The annual ASH (American society of hematology) meeting will take place next month in New Orleans. Based on the abstracts that were released 2 weeks ago, it seems that after 2 phenomenal years of introducing novel mechanisms, this year’s meeting is going to be more on the evolving landscape in each segment (Btk/PI3K inhibitors, antibody drug conjugates, myelofibrosis, CD38 antibodies, chimeric antigen receptors etc.).
Last month’s failure of Infinity’s (INFI) Hsp90 inhibitor (retaspimycin) has mixed implications for Synta (SNTA), whose Hsp90 inhibitor (ganetespib) is in phase III for lung cancer. On the one hand, ganetespib’s most advanced competitor is now eliminated but on the other, the failure raises doubt about targeting Hsp90 in lung cancer. In that sense, Infinity’s failure gives another reason to question the validity of Synta’s phase II results (that are already quite controversial). As background, I discussed Synta’s results here. Continue reading →
Last weekend, Synta (SNTA) reported updated results from a randomized phase II evaluating ganetespib in NSCLC (non-small cell lung cancer). Although the data set demonstrated a survival signal that merits advancing ganetespib to phase III, results were worse than last year’s interim analysis (discussed here). This triggered a sell-off in the stock, which was down 39% this week.
Putting disappointment aside, the clinical profile that emerges from the updated results is positive and should be regarded as reliable given the large size of the trial (252 patients). If these results are reproduced in the ongoing phase III, ganetespib will likely become a commonly used drug in 2nd/3rd line NSCLC patients with a clinical profile that resembles that of Avastin (Approved for 1st line NSCLC). Continue reading →
Below is a recap of interesting data expected to be presented at the Annual meeting of The American Society of Clinical Oncology (ASCO). This year’s meeting will have a strong focus on immunotherapy (PD-1 antibodies in particular) as well as novel oral agents for hematology. Companies for which important data are expected are reviewed as well.
PD-1 takes center stage
PD-1 antibodies are by far the hottest and most active field in cancer drug development. Although technically, all data to date were from phase I studies, there is wall to wall consensus that inhibitors of the PD-1 pathway will become a cornerstone in several cancer types and a $5-$10B franchise.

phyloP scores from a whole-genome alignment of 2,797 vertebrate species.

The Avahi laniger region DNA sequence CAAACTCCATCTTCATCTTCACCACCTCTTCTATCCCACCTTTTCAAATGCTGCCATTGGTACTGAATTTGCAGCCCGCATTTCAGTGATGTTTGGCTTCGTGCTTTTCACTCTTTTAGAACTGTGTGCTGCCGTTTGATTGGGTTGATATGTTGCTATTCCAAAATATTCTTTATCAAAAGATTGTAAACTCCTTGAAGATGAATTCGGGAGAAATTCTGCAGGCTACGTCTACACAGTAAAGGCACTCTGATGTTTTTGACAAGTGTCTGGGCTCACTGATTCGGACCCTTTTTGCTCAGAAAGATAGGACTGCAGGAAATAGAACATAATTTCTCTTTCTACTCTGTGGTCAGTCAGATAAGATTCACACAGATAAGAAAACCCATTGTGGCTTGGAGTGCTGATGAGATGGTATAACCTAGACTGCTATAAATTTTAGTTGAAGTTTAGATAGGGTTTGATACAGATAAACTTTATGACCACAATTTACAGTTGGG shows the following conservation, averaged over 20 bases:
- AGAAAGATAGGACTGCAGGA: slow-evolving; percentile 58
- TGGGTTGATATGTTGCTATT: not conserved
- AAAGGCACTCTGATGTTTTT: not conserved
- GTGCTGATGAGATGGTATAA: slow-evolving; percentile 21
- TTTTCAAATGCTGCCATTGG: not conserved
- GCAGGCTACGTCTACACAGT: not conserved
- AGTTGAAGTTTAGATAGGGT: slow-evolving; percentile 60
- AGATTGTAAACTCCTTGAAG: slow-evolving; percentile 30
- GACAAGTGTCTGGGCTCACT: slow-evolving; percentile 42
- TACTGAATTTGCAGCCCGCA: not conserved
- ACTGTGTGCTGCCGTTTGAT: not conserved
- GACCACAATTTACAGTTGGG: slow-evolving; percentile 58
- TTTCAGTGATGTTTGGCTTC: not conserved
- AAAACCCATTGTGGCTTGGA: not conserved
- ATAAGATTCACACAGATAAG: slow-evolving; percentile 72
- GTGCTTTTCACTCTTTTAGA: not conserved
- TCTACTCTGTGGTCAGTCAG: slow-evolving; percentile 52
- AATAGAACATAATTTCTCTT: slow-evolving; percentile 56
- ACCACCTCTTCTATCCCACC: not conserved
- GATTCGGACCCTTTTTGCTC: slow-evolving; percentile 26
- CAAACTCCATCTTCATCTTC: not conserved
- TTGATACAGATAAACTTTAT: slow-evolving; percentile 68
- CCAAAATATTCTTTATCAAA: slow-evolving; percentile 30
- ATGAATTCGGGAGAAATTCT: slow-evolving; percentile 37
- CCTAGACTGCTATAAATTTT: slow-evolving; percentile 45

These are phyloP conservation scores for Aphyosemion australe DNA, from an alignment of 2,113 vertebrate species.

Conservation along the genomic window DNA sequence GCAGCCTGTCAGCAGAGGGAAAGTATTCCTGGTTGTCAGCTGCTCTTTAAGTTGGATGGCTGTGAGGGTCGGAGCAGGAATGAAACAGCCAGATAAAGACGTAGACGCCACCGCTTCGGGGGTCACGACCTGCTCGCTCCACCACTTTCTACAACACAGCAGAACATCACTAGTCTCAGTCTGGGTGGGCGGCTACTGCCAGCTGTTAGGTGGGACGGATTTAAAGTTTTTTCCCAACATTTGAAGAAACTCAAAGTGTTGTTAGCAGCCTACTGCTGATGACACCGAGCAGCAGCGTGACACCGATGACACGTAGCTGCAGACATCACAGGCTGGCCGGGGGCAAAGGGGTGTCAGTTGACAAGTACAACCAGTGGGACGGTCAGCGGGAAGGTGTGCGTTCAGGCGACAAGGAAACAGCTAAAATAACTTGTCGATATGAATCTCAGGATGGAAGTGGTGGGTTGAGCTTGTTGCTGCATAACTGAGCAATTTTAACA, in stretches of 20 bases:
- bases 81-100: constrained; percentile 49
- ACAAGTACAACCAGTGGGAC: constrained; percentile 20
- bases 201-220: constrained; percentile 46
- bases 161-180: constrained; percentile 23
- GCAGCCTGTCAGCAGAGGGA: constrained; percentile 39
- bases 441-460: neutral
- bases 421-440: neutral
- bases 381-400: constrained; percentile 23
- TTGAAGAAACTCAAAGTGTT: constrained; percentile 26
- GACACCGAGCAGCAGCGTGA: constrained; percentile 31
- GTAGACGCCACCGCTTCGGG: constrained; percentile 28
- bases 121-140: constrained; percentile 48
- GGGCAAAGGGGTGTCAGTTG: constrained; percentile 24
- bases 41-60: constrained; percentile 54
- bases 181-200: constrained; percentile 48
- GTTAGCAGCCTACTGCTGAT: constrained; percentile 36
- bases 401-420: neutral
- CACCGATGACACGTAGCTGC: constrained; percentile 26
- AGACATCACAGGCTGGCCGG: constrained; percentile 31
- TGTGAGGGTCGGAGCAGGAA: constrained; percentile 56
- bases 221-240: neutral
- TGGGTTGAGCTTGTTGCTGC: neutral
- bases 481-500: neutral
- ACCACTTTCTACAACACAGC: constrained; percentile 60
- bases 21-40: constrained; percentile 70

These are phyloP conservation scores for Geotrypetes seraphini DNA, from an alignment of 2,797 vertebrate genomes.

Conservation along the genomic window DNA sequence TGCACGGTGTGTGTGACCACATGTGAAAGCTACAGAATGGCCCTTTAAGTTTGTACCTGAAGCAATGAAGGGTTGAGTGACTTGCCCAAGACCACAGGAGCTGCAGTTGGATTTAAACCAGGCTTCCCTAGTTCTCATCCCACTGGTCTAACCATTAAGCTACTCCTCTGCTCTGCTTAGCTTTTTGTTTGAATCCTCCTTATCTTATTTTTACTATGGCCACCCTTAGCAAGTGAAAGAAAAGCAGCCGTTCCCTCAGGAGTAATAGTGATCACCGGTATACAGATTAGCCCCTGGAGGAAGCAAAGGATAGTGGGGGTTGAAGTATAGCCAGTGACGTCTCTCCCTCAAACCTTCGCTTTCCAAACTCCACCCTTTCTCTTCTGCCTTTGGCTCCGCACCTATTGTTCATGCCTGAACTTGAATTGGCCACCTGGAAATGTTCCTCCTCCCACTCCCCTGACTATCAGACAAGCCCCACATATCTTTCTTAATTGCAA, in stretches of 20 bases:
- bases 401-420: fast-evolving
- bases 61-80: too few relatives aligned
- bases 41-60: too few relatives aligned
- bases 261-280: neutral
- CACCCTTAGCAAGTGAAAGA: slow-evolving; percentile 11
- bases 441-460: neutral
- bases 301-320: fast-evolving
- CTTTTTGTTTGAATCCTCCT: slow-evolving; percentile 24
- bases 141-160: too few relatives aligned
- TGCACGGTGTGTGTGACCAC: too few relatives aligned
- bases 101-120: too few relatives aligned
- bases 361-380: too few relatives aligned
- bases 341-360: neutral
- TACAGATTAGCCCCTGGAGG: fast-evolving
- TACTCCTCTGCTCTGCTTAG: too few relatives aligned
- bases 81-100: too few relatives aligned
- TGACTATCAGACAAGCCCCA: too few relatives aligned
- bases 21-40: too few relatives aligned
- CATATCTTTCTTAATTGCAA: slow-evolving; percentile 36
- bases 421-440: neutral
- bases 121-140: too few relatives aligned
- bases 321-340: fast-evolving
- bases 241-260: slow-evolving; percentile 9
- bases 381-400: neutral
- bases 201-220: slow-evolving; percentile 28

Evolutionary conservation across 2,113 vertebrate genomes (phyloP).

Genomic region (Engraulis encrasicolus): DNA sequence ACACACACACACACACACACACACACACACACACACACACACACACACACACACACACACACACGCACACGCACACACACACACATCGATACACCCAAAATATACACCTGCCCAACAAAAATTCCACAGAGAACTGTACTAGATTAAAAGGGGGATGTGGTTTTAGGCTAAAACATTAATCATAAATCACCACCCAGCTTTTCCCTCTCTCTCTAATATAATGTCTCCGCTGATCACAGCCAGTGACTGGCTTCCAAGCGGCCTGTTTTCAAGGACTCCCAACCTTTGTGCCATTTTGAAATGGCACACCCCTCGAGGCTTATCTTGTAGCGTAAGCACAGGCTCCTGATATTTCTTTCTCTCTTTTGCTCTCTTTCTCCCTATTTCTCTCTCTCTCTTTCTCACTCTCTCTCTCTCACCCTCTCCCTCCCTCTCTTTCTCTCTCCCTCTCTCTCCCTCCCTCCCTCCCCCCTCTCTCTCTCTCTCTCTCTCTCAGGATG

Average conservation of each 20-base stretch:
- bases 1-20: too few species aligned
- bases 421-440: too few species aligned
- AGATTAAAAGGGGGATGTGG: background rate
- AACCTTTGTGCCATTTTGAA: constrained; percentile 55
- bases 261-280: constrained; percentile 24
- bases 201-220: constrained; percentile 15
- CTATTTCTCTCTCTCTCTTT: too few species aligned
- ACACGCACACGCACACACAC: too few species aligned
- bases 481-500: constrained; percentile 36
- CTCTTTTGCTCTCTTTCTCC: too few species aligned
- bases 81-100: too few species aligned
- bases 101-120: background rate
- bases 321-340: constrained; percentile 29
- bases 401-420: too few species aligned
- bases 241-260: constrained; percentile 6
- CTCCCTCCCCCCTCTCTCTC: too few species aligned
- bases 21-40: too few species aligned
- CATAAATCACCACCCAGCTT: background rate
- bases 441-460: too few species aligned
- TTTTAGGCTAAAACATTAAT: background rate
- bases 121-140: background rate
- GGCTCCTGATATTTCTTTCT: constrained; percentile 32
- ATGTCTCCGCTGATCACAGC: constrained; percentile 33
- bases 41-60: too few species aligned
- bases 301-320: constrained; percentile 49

This is the second part of an article I posted back in April. The final list includes only 9 candidates, as one of the candidates (Seattle Genetics’ SGN-75) was taken off the list after generating fairly disappointing results at ASCO. Enjoy.
Micromet (MITI), who is developing antibodies for cancer, definitely has a potential game changer in its hands. The company’s lead agent, blinatumomab (Bmab), belongs to a new class of antibodies called BiTE (Bispecific T cell Engagers). These antibodies can harness the patient’s immune system to attack tumors by redirecting T cells (the most potent immune cells in the body) against cancer cells. BiTE antibodies achieve this by simultaneously binding a cancer cell on one side and an immune cell on the other. This unleashes a potent anti-tumor immune response. Continue reading →
2011 is shaping up as a transformational year for Synta (SNTA), who is making progress on multiple fronts with its lead agent ganetespib (formerly known as STA-9090). Ganetespib is an Hsp90 inhibitor, a protein with a well recognized role in cancer. The concept of inhibiting Hsp90 to fight cancer goes back two decades, but all attempts have been beset by failures so far. As Synta’s ganetespib appears to be the first active and safe Hsp90 inhibitor, it is poised to make a big dent in the multibillion dollar oncology market. I discussed the history of Hsp90 inhibitors and Synta’s unique positioning in a previous write up.)
In the pharmaceutical industry, it is very common to see multiple drugs in development that go after the same target. Usually, there is a direct correlation between the recognition a target has and the number of competing agents. This is the case with “hot targets” such as PI3K,RAF and mTOR, which are pursued by many pharma and biotech companies.
In most cases (especially with targeted therapies), the different compounds are being developed in parallel, and there is no way of identifying a clear winner. This can persist even after approval. For instance, both BMS Pfizer and Novartis (NVS) have an mTOR inhibitor on the market for the treatment of renal cancer. It is clear both drugs are active but each compound was approved based on a different trial in a different patient population, so neither can claim superiority.